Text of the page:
Tag Archives: virgin

Hestia: Domestic Goddess

At a time when we’re all staying at home and trying to find ways to make it interesting (provided we’re not ill), it might be worth taking a look at the hearth-goddess Hestia. She tends to be overlooked, and doesn’t have a lot of myths, but now is a good time for a reappraisal of this quiet but essential goddess.

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Fulla: goddess of secrets

Fulla is one of the lesser-known Norse goddesses, described in the Prose Edda as Frigga’s right-hand woman. (Closest comparison Ninshubur and Iris/Hebe?) Her name means “Bountiful”. She only appears in one myth, but we do know a few things about her, thanks mainly to Snorri Sturluson’s efforts to preserve pagan lore for poets.

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Gefjun: outside the boundaries

Gefjun will be forever be famous as the goddess who gave Zealand to Denmark. The Danes immortalized her feat with a fountain in Copenhagen harbour, showing her and her oxen ploughing out the land.

She has many similiarities to Odin, as a goddess who travels between worlds, tricks mortals, and straddles moral and sexual boundaries. Far from being an earth and ploughing goddess, Gefjun is a magical and complex figure.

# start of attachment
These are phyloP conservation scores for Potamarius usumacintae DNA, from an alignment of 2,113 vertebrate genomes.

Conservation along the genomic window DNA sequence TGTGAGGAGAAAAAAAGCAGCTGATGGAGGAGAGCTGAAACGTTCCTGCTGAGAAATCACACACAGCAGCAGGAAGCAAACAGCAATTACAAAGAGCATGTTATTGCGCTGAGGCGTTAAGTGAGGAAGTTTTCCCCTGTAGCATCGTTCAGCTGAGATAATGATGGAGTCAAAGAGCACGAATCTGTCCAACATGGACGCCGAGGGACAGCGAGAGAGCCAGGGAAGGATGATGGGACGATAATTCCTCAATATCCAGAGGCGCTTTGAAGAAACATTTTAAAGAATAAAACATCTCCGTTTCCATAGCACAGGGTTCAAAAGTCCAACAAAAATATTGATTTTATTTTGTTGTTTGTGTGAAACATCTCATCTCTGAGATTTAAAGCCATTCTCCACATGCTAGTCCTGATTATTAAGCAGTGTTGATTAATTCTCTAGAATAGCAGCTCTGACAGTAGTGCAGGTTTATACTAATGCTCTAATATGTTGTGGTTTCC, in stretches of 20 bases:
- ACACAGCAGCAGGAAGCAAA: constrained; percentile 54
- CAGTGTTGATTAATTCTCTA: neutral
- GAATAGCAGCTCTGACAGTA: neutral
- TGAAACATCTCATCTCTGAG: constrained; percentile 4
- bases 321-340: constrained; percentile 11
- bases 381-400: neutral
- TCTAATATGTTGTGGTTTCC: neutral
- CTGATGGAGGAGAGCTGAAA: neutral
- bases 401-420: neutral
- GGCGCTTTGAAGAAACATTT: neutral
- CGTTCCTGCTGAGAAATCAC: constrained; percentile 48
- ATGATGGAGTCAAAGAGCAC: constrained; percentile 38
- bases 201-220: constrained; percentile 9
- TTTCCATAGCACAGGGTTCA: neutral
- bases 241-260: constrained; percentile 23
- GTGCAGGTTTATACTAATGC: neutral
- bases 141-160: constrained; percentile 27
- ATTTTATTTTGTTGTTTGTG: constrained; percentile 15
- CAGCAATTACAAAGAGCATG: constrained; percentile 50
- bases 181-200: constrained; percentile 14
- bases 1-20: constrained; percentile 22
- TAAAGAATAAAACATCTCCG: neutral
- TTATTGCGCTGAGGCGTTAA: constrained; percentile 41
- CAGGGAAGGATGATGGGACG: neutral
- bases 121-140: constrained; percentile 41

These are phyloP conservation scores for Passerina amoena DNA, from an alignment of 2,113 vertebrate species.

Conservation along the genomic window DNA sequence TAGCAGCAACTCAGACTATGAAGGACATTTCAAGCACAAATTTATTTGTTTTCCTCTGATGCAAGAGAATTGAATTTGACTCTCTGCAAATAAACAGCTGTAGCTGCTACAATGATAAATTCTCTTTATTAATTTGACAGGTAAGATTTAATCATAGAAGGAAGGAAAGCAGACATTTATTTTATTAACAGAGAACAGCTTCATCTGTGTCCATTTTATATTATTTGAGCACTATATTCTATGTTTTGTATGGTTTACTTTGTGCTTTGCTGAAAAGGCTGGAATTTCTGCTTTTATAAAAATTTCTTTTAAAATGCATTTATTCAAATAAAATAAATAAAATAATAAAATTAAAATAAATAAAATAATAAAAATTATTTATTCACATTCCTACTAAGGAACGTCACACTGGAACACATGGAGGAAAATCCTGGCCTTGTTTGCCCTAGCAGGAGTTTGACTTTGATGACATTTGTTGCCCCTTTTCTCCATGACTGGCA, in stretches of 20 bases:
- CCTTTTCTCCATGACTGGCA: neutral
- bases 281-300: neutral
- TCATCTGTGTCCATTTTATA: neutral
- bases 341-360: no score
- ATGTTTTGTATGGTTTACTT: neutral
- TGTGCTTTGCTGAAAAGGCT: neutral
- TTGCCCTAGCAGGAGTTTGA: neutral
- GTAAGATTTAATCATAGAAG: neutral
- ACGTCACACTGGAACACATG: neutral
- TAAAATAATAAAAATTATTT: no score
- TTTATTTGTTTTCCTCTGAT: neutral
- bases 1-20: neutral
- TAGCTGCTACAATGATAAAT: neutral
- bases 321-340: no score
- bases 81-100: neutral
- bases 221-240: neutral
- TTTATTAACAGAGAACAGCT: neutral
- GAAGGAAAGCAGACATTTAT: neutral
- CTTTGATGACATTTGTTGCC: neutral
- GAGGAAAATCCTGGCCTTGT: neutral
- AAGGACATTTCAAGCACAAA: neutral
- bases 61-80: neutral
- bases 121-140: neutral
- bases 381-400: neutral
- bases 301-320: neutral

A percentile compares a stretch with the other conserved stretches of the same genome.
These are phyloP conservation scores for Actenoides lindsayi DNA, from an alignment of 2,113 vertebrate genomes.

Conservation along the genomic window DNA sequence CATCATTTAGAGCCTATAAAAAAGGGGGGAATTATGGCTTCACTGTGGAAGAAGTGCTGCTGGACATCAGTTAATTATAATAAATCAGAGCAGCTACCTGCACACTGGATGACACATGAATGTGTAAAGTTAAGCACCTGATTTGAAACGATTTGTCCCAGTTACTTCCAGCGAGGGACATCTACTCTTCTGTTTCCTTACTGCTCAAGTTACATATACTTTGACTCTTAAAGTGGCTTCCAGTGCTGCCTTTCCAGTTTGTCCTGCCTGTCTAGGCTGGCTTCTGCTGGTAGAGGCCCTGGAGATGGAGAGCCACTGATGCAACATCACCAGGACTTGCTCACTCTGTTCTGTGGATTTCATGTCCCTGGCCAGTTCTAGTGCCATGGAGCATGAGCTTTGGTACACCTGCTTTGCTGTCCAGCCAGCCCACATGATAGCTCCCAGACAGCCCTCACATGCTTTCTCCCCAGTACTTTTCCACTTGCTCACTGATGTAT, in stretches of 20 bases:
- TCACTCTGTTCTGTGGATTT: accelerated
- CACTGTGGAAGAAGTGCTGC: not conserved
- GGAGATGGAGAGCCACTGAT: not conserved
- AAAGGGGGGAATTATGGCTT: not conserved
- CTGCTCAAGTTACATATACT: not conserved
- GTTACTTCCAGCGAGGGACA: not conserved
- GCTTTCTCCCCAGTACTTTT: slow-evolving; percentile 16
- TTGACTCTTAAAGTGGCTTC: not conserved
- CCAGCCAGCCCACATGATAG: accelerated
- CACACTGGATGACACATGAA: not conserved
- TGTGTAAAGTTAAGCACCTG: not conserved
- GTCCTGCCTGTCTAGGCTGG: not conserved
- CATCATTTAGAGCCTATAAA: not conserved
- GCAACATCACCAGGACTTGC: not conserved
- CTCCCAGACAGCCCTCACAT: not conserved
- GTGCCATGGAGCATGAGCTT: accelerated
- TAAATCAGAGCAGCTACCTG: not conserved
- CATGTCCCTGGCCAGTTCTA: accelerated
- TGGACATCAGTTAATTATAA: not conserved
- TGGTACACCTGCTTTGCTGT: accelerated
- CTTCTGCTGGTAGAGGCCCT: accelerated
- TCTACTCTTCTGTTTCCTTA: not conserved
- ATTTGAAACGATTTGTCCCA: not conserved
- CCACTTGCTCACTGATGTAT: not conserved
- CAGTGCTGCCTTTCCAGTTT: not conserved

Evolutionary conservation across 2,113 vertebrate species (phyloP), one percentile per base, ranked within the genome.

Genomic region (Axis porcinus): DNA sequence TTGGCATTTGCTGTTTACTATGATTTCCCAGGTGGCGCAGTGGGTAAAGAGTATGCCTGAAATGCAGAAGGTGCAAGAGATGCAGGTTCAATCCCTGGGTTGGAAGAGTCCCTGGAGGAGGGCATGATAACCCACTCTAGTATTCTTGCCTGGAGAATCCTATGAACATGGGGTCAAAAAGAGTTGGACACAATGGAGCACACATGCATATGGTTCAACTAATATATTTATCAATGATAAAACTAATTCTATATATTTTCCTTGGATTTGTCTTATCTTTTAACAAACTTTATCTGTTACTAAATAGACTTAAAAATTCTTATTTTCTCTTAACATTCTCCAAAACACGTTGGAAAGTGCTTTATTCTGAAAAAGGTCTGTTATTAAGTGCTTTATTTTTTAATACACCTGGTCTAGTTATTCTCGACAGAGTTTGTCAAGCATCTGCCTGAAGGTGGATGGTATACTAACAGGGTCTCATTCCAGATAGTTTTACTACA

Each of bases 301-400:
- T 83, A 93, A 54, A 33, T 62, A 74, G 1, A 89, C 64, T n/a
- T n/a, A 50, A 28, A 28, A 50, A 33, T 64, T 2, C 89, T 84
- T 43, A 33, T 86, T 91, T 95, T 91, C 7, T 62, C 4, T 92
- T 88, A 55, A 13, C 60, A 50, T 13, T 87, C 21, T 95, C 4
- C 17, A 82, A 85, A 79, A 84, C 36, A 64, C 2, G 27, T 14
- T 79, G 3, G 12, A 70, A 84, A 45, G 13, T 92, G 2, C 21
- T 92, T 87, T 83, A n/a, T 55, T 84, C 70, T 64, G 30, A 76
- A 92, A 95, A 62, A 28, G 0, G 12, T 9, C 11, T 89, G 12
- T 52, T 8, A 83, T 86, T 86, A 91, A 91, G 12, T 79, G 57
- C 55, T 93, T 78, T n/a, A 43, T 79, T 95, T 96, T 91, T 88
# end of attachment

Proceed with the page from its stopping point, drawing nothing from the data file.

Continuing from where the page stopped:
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Mother-Goddesses and the juno: reproductive power

The Roman idea of a genius, the divine nature inherent in a person or place, can be traced back either to the word gens, tribe, or to the Latin word “begetter”, indicating a fertility spirit.

Women seem to have had their own form of genius, called a juno. (This is a contested idea: the Wikipedia article on Juno denies it completely, while the Brittanica site and the Dictionary of Roman Religion are for it.) However, enough scholars seem to accept the idea that I’m willing to see it as valid. I’m sure even in a society as patriarchal as ancient Rome women took pride in their children and their lineage, and those feelings found their own religious expression.

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island castle

Maiden Kings: who, me, marry?

Women in power in the Middle Ages had a problem. Women weren’t supposed to rule (remember Eve? and St. Paul?). If they did take the throne, they were expected to marry, and their husband would then exercise power. So the choice was simple: marry and lose power, or stay single and keep it, but rule alone and die childless.

The meykongr, or maiden king, romance was born out of this dilemma.

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